The assignment, Putting Yourself in the Picture, is an exploration in self-portraiture. The assignment brief suggests that “you may choose to explore your own identity or masquerade as someone else, or use empty locations or objects to speak of your experiences. However you choose to approach it, use yourself – directly or indirectly – as subject matter”. The brief also asked that students keep a diary for a period of at least two weeks, which may then be used as source material or inspiration for the assignment.
I read the assignment brief when I first set out on Part Three of the course, and so I kept a diary on and off from the beginning. When the time finally came to begin the assignment, I had accrued a number of months worth of diary entries to draw upon. However, my diary made for a pretty boring read, as I failed to commit any real depth or emotion to it’s pages. Having already dealt with the subject of routine and boredom in the previous assignment, and struggling to gain any other inspiration from the diary, I asked a friend to read and highlight the most interesting elements from it. While this exercise didn’t yield any strong or significant direction, it did force me to sideline the diary, and broaden my view of the assignment brief.
After reviewing the photographers researched in this section of the course, I found a renewed appeal in the work of Gillian Wearing, Trish Morrissey and Nikki S. Lee, who all masquerade as other people in their photographs. Although the assignment brief did suggest the option to masquerade as someone else, by maintaining a diary for as long as I did, I developed a degree of tunnel vision and probably dismissed the idea a little too quickly. While considering the idea of putting myself into some form of parody or masquerading as someone else, an interesting event occurred which informed the direction of the assignment. My submission for this assignment grew out of a conversation about my family history.
For a number of years, I’ve wanted to carry out an investigation into the ancestry on my father’s side, where less is know than that of my mother’s. However, between work, study and other commitments, I’ve never had time to undertake such an endeavor. Two years ago, for my father’s retirement, I gave him a book entitled, Tracing Your Irish Ancestors by John Grenham. My motives for giving such a present were selfish, as I had hoped my father would put his new found freedom to good use and undertake the ancestral investigation I was curious about. Unfortunately my hopes for the project were suspended as my newly retired father had no trouble occupying his time with his own pursuits and hobbies.
While visiting my parents this Christmas, a conversation began after dinner one evening about various deceased members of our family. A similar conversation took place the year before but, my ability to recall the details of the conversation were challenged by a generous helping of Merlot. Any authority on ancestral research will tell you that the most import place to start is by getting as much information as possible from the living members of the family, while you still can. Learning from my previous mistake, I grabbed a notebook into which I scribbled all the details my father surrendered. At some point during the evening, a small dust-covered box of photographs was unearthed from the jungle that is the attic. This had the effect of bringing many stories to life and putting names to some unknown faces heretofore unknown to me. I photographed my parents that evening as they talked and studied the box of photographs. The images I made that evening did not appear as part of the final project but they planted a seed.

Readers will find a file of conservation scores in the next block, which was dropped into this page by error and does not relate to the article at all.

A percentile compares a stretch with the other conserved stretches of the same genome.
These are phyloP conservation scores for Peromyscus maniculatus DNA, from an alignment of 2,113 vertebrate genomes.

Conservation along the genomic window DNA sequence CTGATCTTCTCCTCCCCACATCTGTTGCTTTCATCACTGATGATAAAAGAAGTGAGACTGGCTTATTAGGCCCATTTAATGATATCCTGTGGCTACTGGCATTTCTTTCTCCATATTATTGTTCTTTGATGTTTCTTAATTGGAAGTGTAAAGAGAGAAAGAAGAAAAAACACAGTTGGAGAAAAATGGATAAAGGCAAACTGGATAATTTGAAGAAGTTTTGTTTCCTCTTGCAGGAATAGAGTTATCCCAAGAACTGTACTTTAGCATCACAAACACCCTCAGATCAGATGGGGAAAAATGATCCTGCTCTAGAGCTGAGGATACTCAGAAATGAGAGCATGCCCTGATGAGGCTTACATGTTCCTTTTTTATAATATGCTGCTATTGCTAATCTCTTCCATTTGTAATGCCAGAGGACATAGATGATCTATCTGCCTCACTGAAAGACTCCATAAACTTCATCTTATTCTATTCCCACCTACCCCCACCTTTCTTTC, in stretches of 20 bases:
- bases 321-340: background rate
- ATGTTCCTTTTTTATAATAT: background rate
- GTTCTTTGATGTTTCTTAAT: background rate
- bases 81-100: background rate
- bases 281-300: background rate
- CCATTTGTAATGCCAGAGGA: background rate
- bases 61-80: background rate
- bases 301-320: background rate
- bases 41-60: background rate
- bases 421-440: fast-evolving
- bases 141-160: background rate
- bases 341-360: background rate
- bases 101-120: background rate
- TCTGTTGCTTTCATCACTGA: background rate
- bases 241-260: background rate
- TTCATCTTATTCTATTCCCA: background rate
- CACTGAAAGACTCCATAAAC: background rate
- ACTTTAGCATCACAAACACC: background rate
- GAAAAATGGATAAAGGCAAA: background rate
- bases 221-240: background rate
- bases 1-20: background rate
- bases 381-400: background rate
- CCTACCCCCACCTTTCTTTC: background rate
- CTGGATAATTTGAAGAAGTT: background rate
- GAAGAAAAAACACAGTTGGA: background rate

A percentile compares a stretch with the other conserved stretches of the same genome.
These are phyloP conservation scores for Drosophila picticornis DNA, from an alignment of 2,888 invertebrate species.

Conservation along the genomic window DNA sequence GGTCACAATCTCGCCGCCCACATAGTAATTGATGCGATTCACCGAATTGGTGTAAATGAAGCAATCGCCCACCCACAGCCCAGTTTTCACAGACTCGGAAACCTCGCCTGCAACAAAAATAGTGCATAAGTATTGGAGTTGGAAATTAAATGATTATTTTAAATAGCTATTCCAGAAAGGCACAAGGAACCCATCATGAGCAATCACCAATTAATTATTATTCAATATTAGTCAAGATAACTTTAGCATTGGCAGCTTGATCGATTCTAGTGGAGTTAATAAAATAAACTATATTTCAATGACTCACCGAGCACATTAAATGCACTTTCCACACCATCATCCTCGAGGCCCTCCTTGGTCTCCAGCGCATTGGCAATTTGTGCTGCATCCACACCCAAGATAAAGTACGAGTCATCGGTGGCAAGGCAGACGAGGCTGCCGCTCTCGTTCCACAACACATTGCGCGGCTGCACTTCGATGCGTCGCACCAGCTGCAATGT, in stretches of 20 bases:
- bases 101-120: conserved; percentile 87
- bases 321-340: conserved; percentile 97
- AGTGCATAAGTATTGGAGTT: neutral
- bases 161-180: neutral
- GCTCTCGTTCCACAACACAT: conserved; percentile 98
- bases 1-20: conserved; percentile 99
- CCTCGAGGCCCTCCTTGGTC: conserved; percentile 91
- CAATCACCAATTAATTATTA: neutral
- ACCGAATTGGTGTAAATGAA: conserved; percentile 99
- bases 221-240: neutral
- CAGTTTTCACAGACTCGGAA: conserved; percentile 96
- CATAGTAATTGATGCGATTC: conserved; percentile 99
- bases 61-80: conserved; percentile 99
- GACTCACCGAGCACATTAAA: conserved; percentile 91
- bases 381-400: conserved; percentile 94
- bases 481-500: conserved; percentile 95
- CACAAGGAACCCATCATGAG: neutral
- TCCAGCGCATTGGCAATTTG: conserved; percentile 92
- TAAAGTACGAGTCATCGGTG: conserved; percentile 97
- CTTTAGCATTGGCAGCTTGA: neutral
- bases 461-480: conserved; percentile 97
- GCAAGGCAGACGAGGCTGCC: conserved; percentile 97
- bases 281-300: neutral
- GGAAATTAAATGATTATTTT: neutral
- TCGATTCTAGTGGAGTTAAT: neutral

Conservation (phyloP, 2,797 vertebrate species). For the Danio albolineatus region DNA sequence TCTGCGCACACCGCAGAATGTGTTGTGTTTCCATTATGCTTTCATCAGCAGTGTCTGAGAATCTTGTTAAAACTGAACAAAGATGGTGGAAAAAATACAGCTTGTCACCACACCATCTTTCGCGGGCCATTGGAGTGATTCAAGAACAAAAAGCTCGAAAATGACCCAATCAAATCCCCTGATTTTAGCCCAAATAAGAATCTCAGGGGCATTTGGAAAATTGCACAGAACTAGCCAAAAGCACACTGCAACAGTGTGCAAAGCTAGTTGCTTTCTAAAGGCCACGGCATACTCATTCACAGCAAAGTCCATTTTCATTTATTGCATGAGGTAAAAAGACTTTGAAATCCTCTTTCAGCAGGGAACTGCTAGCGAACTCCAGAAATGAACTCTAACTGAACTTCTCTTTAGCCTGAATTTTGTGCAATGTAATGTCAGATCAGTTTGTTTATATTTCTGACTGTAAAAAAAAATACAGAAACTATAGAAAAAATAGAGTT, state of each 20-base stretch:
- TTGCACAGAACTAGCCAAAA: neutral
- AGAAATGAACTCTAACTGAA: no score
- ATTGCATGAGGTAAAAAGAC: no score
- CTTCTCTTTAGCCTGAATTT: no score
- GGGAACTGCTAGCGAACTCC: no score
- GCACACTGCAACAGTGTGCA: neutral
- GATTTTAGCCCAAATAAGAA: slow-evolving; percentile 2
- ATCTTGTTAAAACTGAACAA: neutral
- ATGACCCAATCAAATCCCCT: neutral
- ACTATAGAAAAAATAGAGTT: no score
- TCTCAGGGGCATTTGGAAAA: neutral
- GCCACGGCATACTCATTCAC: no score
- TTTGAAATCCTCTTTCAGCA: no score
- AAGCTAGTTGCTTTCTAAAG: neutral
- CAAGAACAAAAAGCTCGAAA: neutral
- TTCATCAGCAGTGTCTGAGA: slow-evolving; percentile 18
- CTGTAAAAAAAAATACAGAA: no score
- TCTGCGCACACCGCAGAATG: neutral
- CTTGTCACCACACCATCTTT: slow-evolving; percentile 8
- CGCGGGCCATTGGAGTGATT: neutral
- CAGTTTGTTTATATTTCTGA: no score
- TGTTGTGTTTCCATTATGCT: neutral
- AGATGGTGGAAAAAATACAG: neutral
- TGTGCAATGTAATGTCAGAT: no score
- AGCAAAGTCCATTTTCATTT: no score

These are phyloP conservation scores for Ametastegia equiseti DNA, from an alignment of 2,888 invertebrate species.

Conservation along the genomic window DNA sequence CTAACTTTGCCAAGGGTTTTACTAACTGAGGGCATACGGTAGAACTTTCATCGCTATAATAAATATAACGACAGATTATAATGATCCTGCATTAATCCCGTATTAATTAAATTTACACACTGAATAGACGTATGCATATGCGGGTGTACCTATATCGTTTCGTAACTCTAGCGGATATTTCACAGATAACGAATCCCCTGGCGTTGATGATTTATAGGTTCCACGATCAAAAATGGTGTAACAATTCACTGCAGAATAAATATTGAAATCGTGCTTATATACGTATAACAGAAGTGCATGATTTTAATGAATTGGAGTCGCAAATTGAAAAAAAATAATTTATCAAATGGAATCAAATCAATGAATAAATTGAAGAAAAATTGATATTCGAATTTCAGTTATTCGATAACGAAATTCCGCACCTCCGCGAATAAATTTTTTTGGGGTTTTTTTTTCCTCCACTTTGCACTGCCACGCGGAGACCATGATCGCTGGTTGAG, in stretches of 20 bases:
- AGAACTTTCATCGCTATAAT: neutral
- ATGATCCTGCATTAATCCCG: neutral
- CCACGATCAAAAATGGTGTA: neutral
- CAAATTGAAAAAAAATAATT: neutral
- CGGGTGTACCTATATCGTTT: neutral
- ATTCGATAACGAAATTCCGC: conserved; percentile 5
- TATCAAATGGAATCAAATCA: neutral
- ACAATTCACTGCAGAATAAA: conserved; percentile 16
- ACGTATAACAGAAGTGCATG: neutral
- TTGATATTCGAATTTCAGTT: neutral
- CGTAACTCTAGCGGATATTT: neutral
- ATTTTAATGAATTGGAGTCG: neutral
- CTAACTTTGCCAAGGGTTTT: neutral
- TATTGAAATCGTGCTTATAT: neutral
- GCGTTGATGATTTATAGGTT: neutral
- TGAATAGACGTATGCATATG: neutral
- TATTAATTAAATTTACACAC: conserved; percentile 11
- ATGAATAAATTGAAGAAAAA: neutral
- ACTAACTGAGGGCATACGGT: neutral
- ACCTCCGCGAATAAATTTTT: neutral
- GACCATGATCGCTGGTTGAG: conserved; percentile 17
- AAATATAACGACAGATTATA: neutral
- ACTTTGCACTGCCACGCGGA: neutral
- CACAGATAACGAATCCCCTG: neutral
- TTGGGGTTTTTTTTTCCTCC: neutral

That evening I found a certain affinity towards a particular photograph. It features my great-grandfather John Murphy (known as Jack), a baker by trade, standing, arms folded on the roof of Simcox bakery in Cork City, were he worked for many years. My father had grown up with the understanding that Jack Murphy had served with the British Army in India, but was unsure as to the truth of the claim.
My father had always been happy to answer any questions I had about our family but, for one reason or another he never took up the search himself. With a little online research, I was able to show my father the 1911 census form, as filled out by my great-grandfather. The form lists the members of the Cork City house, which was home to Jack Murphy, his wife Elizabeth, and his three year old daughter Margaret, my father’s mother. Seeing Jack Murphy’s signature in the bottom right-hand corner of the census form, made more than a hundred years ago by his own hand had a significant effect on both my father and I. It finally gave us the motivation we had previously lacked to begin our ancestry quest in earnest.
My father was now on the case, and with further investigation and sending a letter that very night, he managed to obtain the birth and marriage certificates of a number of our ancestors. Each document in turn had the effect of filling in more blanks and helped to further shape our family tree. Tracing Jack Murphy’s military records proved a little more difficult, but with the help of a friend who previously worked in the Local Studies Department of Limerick City Library, and is an expert in the area of genealogy, we were able confirm Jack Murphy’s military service. Jack enlisted in January 1891, serving almost 8 years with the Royal Dublin Fusiliers, with 4.5 years of his service spent between India and South Africa.
Our investigation into our family history is by no means finished, yet I’ve found it to be an incredibly exiting and rewarding journey. I found great affinity for my great-grandfather, and so I decided to incorporate him into the assignment in some way.
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